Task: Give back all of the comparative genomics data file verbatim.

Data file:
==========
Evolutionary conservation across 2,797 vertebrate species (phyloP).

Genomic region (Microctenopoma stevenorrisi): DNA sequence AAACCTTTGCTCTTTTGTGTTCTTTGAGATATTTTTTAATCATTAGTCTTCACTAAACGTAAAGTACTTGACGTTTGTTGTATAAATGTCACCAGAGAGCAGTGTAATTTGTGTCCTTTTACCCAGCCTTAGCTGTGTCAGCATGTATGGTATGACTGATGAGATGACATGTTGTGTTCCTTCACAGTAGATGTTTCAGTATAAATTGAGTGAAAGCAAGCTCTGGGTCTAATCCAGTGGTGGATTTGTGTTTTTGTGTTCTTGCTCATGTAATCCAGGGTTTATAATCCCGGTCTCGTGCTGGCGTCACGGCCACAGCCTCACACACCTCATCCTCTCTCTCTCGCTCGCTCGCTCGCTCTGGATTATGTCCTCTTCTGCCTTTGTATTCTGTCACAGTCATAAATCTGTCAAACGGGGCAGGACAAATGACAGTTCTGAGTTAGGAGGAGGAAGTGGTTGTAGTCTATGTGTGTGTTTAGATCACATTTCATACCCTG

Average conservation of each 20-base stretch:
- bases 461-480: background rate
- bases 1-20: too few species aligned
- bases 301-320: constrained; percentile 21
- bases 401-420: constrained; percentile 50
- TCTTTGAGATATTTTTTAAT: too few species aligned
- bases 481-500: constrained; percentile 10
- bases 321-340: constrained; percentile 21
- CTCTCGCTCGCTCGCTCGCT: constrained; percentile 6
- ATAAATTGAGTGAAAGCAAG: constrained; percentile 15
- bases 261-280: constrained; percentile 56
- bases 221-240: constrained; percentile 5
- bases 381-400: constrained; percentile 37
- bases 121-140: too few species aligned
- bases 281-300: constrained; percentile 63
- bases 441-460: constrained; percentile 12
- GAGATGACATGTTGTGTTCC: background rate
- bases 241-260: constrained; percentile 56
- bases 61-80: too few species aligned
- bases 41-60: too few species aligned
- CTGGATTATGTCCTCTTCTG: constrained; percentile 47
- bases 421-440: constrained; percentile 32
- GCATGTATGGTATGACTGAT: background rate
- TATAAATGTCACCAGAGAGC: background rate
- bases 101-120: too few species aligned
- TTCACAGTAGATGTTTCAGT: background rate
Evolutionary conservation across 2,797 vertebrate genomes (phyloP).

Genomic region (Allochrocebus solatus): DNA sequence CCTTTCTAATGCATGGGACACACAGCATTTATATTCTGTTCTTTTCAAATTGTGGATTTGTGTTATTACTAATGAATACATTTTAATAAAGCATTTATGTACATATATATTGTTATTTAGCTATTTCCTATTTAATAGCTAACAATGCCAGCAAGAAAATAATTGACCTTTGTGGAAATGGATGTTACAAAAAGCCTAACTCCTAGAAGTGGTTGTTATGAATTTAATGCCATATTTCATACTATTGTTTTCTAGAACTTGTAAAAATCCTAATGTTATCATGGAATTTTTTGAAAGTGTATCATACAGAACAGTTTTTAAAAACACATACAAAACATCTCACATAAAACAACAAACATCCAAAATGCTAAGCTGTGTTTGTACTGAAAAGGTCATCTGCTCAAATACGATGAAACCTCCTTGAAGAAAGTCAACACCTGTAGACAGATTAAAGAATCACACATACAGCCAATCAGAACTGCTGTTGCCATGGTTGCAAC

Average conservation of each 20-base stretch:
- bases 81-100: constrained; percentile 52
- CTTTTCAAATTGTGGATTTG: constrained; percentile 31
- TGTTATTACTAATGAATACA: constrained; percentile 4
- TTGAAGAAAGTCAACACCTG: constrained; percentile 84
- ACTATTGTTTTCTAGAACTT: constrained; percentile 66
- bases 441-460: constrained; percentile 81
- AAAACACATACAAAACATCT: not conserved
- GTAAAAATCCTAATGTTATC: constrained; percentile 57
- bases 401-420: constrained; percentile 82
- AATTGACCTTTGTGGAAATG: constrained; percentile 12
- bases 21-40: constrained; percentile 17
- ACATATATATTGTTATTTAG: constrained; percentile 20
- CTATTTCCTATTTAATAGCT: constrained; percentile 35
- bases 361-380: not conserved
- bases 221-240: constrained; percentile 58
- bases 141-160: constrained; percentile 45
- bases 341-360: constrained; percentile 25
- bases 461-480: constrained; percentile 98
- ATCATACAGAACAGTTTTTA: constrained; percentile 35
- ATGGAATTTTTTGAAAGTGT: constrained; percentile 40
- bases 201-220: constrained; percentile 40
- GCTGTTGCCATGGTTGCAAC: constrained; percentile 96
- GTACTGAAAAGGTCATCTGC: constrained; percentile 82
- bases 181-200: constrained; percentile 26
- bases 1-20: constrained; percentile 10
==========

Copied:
Evolutionary conservation across 2,797 vertebrate species (phyloP).

Genomic region (Microctenopoma stevenorrisi): DNA sequence AAACCTTTGCTCTTTTGTGTTCTTTGAGATATTTTTTAATCATTAGTCTTCACTAAACGTAAAGTACTTGACGTTTGTTGTATAAATGTCACCAGAGAGCAGTGTAATTTGTGTCCTTTTACCCAGCCTTAGCTGTGTCAGCATGTATGGTATGACTGATGAGATGACATGTTGTGTTCCTTCACAGTAGATGTTTCAGTATAAATTGAGTGAAAGCAAGCTCTGGGTCTAATCCAGTGGTGGATTTGTGTTTTTGTGTTCTTGCTCATGTAATCCAGGGTTTATAATCCCGGTCTCGTGCTGGCGTCACGGCCACAGCCTCACACACCTCATCCTCTCTCTCTCGCTCGCTCGCTCGCTCTGGATTATGTCCTCTTCTGCCTTTGTATTCTGTCACAGTCATAAATCTGTCAAACGGGGCAGGACAAATGACAGTTCTGAGTTAGGAGGAGGAAGTGGTTGTAGTCTATGTGTGTGTTTAGATCACATTTCATACCCTG

Average conservation of each 20-base stretch:
- bases 461-480: background rate
- bases 1-20: too few species aligned
- bases 301-320: constrained; percentile 21
- bases 401-420: constrained; percentile 50
- TCTTTGAGATATTTTTTAAT: too few species aligned
- bases 481-500: constrained; percentile 10
- bases 321-340: constrained; percentile 21
- CTCTCGCTCGCTCGCTCGCT: constrained; percentile 6
- ATAAATTGAGTGAAAGCAAG: constrained; percentile 15
- bases 261-280: constrained; percentile 56
- bases 221-240: constrained; percentile 5
- bases 381-400: constrained; percentile 37
- bases 121-140: too few species aligned
- bases 281-300: constrained; percentile 63
- bases 441-460: constrained; percentile 12
- GAGATGACATGTTGTGTTCC: background rate
- bases 241-260: constrained; percentile 56
- bases 61-80: too few species aligned
- bases 41-60: too few species aligned
- CTGGATTATGTCCTCTTCTG: constrained; percentile 47
- bases 421-440: constrained; percentile 32
- GCATGTATGGTATGACTGAT: background rate
- TATAAATGTCACCAGAGAGC: background rate
- bases 101-120: too few species aligned
- TTCACAGTAGATGTTTCAGT: background rate
Evolutionary conservation across 2,797 vertebrate genomes (phyloP).

Genomic region (Allochrocebus solatus): DNA sequence CCTTTCTAATGCATGGGACACACAGCATTTATATTCTGTTCTTTTCAAATTGTGGATTTGTGTTATTACTAATGAATACATTTTAATAAAGCATTTATGTACATATATATTGTTATTTAGCTATTTCCTATTTAATAGCTAACAATGCCAGCAAGAAAATAATTGACCTTTGTGGAAATGGATGTTACAAAAAGCCTAACTCCTAGAAGTGGTTGTTATGAATTTAATGCCATATTTCATACTATTGTTTTCTAGAACTTGTAAAAATCCTAATGTTATCATGGAATTTTTTGAAAGTGTATCATACAGAACAGTTTTTAAAAACACATACAAAACATCTCACATAAAACAACAAACATCCAAAATGCTAAGCTGTGTTTGTACTGAAAAGGTCATCTGCTCAAATACGATGAAACCTCCTTGAAGAAAGTCAACACCTGTAGACAGATTAAAGAATCACACATACAGCCAATCAGAACTGCTGTTGCCATGGTTGCAAC

Average conservation of each 20-base stretch:
- bases 81-100: constrained; percentile 52
- CTTTTCAAATTGTGGATTTG: constrained; percentile 31
- TGTTATTACTAATGAATACA: constrained; percentile 4
- TTGAAGAAAGTCAACACCTG: constrained; percentile 84
- ACTATTGTTTTCTAGAACTT: constrained; percentile 66
- bases 441-460: constrained; percentile 81
- AAAACACATACAAAACATCT: not conserved
- GTAAAAATCCTAATGTTATC: constrained; percentile 57
- bases 401-420: constrained; percentile 82
- AATTGACCTTTGTGGAAATG: constrained; percentile 12
- bases 21-40: constrained; percentile 17
- ACATATATATTGTTATTTAG: constrained; percentile 20
- CTATTTCCTATTTAATAGCT: constrained; percentile 35
- bases 361-380: not conserved
- bases 221-240: constrained; percentile 58
- bases 141-160: constrained; percentile 45
- bases 341-360: constrained; percentile 25
- bases 461-480: constrained; percentile 98
- ATCATACAGAACAGTTTTTA: constrained; percentile 35
- ATGGAATTTTTTGAAAGTGT: constrained; percentile 40
- bases 201-220: constrained; percentile 40
- GCTGTTGCCATGGTTGCAAC: constrained; percentile 96
- GTACTGAAAAGGTCATCTGC: constrained; percentile 82
- bases 181-200: constrained; percentile 26
- bases 1-20: constrained; percentile 10